MSIL aka CIL, into which C# source code is digested, has opcodes for three variations on "multiply"; "mul", "mul.ovf", and "mul.ovf.un". These are used for most built-in value types, from byte to double. They translate pretty directly down to similar native commands.
The first code is general-purpose; value1 and value2 are pushed onto the evaluation stack, then "mul" is called; value1 and value2 are popped, multiplied, and the result is pushed to the evaluation stack. The two variations are for integer multiplication only, and define "checked" overflow behavior; "mul.ovf" asserts that the signed result value will fit into the determined result type without overflow, while "mul.ovf.un" asserts that the unsigned value will fit into the result type.
The "mul" command, like most opcodes, produces a result of a type based on the specifications; the basic rules are that the operation is defined for two inputs, both of which must be the same type and one of the following: int32, uint32, int64, uint64, float, or double. For multiplication of differing types, or types not in the list such as byte, sbyte and short, a widening conversion is performed on the value of the smaller size or precision to that of the larger (or to the minimum). This happens pretty much by default for smaller integer types; the CPU won't deal with anything smaller than a word (16-bit), and some won't even deal with less than a dword at once anymore, so the CLR implementation will simply feed smaller values to the CPU as dwords.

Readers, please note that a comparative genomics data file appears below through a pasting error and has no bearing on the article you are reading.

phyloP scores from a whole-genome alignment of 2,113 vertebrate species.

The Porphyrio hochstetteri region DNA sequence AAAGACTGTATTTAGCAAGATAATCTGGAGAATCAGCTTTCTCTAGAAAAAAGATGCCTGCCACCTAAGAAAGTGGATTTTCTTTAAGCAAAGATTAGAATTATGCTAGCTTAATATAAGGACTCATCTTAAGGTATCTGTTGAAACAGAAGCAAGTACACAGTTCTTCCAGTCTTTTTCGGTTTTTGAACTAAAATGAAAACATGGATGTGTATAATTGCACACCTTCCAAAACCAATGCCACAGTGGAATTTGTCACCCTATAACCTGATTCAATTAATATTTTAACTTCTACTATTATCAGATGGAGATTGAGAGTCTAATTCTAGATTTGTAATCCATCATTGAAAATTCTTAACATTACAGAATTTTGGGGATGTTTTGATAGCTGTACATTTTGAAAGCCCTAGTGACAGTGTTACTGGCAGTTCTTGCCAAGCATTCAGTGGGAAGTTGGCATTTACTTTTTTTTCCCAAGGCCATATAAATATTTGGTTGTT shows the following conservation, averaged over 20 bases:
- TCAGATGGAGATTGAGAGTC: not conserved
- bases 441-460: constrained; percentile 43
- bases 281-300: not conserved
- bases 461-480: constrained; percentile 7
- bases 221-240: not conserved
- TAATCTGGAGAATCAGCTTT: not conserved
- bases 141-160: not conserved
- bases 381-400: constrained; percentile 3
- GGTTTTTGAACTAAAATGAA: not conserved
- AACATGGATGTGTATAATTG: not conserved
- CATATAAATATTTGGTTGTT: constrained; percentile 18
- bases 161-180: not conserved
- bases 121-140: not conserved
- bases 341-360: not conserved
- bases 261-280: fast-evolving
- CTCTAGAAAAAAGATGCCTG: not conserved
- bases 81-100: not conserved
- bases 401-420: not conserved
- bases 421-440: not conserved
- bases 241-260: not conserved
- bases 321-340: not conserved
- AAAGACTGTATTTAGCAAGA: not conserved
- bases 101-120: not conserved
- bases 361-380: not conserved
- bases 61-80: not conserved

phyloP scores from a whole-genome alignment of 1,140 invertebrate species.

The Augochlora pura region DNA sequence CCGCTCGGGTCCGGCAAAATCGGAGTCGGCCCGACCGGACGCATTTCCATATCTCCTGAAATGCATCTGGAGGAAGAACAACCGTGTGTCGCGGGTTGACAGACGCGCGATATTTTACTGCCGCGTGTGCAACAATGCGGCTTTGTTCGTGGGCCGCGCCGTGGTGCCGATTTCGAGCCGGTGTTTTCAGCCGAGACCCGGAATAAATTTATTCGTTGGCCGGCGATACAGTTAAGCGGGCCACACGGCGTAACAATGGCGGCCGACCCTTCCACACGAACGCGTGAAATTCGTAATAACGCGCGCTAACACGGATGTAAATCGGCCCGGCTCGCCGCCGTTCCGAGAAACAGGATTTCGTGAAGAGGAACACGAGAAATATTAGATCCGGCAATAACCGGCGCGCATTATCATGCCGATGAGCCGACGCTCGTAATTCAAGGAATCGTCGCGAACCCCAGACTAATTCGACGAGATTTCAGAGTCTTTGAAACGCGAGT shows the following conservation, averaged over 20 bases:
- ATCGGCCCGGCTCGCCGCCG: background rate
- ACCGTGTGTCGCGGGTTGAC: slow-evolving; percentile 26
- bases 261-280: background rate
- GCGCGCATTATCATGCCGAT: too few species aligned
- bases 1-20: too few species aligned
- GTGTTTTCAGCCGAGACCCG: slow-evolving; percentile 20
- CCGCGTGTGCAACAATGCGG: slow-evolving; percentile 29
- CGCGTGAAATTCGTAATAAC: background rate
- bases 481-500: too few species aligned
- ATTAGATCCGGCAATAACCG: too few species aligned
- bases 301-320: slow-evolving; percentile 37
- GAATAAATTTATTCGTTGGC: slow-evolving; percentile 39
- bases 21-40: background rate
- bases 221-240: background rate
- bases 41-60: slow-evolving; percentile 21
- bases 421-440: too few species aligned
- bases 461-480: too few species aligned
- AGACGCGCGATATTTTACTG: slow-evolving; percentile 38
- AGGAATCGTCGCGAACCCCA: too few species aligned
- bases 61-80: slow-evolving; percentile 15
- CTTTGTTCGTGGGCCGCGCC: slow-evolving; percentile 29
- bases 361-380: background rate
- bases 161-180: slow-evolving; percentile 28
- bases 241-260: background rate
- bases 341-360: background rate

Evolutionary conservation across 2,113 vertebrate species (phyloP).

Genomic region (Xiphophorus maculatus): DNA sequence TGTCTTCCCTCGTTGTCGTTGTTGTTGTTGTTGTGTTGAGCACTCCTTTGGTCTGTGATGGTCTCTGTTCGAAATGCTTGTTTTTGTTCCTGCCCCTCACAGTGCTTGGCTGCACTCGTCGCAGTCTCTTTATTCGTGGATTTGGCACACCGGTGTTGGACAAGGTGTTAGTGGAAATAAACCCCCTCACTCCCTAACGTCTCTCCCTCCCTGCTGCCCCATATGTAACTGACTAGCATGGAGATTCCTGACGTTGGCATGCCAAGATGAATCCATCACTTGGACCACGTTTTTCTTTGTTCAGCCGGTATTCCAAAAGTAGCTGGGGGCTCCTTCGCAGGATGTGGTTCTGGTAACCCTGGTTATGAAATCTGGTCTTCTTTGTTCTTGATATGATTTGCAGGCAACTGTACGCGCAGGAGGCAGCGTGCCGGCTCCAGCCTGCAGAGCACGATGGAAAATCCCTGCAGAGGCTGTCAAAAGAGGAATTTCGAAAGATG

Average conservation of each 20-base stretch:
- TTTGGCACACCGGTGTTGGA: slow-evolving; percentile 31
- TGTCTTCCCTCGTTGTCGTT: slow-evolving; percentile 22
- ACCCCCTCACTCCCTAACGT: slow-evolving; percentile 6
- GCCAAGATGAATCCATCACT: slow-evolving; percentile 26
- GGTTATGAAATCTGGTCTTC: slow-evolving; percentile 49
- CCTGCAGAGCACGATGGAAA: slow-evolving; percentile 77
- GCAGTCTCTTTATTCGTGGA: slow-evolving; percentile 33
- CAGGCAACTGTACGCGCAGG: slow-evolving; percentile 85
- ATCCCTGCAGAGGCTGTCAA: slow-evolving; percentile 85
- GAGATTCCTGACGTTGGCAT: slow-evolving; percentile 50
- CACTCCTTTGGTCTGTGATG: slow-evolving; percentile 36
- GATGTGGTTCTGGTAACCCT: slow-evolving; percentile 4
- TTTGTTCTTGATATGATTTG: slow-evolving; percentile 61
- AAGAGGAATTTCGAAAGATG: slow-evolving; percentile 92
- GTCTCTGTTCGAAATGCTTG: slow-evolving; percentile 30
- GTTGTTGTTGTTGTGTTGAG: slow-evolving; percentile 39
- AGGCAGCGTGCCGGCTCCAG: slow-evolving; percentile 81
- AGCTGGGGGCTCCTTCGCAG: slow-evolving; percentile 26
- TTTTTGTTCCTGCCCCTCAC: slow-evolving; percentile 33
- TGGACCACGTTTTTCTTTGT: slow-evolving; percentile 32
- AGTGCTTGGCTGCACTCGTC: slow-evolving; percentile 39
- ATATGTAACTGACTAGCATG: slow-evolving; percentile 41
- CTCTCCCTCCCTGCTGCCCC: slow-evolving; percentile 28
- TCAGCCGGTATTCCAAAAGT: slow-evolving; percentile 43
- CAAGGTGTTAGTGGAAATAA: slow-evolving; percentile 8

Down at the native level, there are two basic commands in 80x86 assembler to perform multiplication on the same basic types: "MUL" will multiply any two integers (using word, dword or word64 lengths), putting the result in some length-dependent variant of the AX register, while FMUL and FMULP perform the equivalent operation on floating-point types using the chip's FPU, optionally popping the result off of the FPU's eval stack into the AX register.
As far as exactly which binary algorithm is used to arrive at the answer produced by the commands, you really shouldn't care; whatever's used, you can be sure it's much more performant than anything you could do in managed source code.
Now, for larger structural types, like Decimal and BigInteger, built-in native multiplication operations don't exist, and those types do rely on multiplication algorithms. Here's the code for BigInteger, implemented in a hidden helper BigIntegerBuilder: http://typedescriptor.net/name/types/8FF4E74C7553501B0863FF102EC0C5B1-System.Numerics.BigIntegerBuilder. Decimal uses a call to FCallMultiply; unfortunately that's an extern method tying into the MFCs so I can't find source code.